NICNT in parallel with Matthew NICNT in parallel with Romans

If, on the other hand, you purchased individual volumes of NICNT, when you navigate to a different passage, you'll have to switch your commentary pane to a different NICNT module. That is, of course, if you even own the relevant volume.

Beyond the advantages in price, scope, and simplicity, complete commentary sets also have the advantage of containing hidden gems you might not otherwise discover. I'll give you an example of that in tomorrow's post.


Aug 30, 2011 David Lang

Who Says Breakin' Up is Hard to Do?

NICNT Cover With all due respect to Neil Sedaka, breaking up isn't really that hard to do, and sometimes it can be a good thing. No, I'm not talking about the tragic end of an Accordance for iPad initiated church romance, but the breaking up of a large commentary set into individual volumes. That's just what we've done with the recently released New International Commentary on the New Testament (NICNT). Now you can purchase and download individual volumes instead of having to buy the entire set at once. Obviously, you'll pay more if you buy the series piecemeal, but those of you who only want certain volumes now have the freedom to buy the ones you need without having to spring for those you don't. We'll even give you an extra 10% off if you buy three or more volumes at one time. Go here to purchase individual volumes of NICNT (or other commentaries), and here to purchase the entire set.

Also, don't forget that our Back-to-School sale ends tomorrow. If you've been wanting to buy or upgrade an Accordance package, now is the best time to save some serious coin.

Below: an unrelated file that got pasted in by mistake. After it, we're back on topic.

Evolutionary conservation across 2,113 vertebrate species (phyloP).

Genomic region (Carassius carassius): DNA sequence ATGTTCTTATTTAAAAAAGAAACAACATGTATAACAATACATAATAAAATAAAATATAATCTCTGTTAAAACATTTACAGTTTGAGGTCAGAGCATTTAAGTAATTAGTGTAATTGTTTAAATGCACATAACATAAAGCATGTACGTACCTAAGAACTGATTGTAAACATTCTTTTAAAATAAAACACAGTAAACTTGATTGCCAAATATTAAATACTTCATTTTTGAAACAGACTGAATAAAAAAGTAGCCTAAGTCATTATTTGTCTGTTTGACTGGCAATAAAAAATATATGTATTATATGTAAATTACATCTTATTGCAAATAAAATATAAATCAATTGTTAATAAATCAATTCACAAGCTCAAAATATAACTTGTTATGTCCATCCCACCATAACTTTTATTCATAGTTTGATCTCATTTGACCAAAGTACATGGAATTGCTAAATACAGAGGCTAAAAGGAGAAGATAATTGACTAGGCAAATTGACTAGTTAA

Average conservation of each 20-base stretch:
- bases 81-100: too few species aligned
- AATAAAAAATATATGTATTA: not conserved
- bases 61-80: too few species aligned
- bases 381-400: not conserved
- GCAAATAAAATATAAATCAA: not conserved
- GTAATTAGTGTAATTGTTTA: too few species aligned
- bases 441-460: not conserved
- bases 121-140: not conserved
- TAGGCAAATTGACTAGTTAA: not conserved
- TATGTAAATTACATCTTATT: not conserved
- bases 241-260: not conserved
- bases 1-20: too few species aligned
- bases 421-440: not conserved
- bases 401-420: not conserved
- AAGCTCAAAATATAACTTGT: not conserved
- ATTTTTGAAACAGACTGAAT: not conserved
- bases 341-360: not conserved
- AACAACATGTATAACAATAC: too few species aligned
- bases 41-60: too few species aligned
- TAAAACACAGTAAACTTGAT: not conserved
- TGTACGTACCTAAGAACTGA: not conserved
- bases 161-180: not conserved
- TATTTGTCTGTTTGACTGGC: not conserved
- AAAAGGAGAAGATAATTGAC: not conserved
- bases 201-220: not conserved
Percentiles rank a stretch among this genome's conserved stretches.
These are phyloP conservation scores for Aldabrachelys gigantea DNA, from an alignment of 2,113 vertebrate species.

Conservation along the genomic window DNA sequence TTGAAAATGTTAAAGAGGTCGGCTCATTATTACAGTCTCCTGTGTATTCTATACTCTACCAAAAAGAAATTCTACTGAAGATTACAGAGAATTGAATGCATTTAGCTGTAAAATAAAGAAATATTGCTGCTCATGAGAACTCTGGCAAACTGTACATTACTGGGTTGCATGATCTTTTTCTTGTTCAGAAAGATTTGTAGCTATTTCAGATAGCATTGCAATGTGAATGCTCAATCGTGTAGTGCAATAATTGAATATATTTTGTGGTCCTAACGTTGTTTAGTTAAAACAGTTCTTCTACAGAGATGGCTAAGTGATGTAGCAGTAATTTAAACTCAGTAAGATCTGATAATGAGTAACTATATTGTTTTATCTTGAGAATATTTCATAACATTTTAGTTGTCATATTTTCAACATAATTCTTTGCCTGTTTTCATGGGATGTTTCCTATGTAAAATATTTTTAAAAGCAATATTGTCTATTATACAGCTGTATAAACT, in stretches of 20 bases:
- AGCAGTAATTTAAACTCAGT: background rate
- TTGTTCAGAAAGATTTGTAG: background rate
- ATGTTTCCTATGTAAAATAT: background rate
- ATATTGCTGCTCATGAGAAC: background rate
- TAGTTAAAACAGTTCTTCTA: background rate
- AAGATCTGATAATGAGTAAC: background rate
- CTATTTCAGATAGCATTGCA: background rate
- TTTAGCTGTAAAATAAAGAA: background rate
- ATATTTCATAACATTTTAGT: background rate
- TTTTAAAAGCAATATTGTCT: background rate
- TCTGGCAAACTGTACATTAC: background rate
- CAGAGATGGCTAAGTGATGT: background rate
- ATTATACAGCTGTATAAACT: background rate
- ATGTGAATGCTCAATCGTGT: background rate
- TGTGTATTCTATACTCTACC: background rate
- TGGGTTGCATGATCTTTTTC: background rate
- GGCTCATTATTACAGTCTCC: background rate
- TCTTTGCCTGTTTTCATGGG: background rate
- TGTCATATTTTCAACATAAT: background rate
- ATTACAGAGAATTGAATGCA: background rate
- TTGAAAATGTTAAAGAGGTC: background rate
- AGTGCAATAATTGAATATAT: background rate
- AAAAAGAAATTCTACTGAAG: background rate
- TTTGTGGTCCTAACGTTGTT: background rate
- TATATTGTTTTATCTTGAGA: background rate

Aug 10, 2011 David Lang

NICNT (21 Volumes) Now Available

NICNT Cover I'm pleased to announce that the New International Commentary on the New Testament (NICNT) is now available for Accordance. This highly acclaimed and immensely popular commentary series consists of 21 volumes covering all the books of the New Testament except for 2 Peter and Jude. The series seeks "to provide earnest students of the New Testament with an exposition that is thorough and abreast of modern scholarship and at the same time loyal to the Scriptures as the infallible Word of God."

NICNT is so popular precisely because it provides exposition which takes technical questions into account, but which avoids getting bogged down in technical details. More technical aspects, such as grammatical, textual, and historical problems, are dealt with in footnotes, special notes, and appendixes—enabling the main text of the commentary to remain highly readable and accessible.


One unusual aspect of this series is that it is continually being updated, with older volumes sometimes being revised or replaced with newer volumes more conversant with contemporary scholarship. We're very pleased to be able to include a second module (NICNT2-3) containing the three newest NICNT volumes: a new commentary on the Gospel of John by J. Ramsey Michaels, one on the letter of James by Scot McKnight, and the Epistle to the Hebrews by Gareth Lee Cockerill. These can be compared side-by-side with the older commentaries on these books by Leon Morris, James B. Adamson, and F. F. Bruce.

The Accordance edition of this series has been painstakingly developed to take full advantage of the software's capabilities. Intelligent search fields, instant abbreviations, thousands of links to other Accordance resources, and more enable you to access these commentaries like never before.


These volumes of NICNT retail for more than $1000 in print, but we're offering them for just $639.99. Click here to order.

This article was updated March 2014 to indicate additional volumes.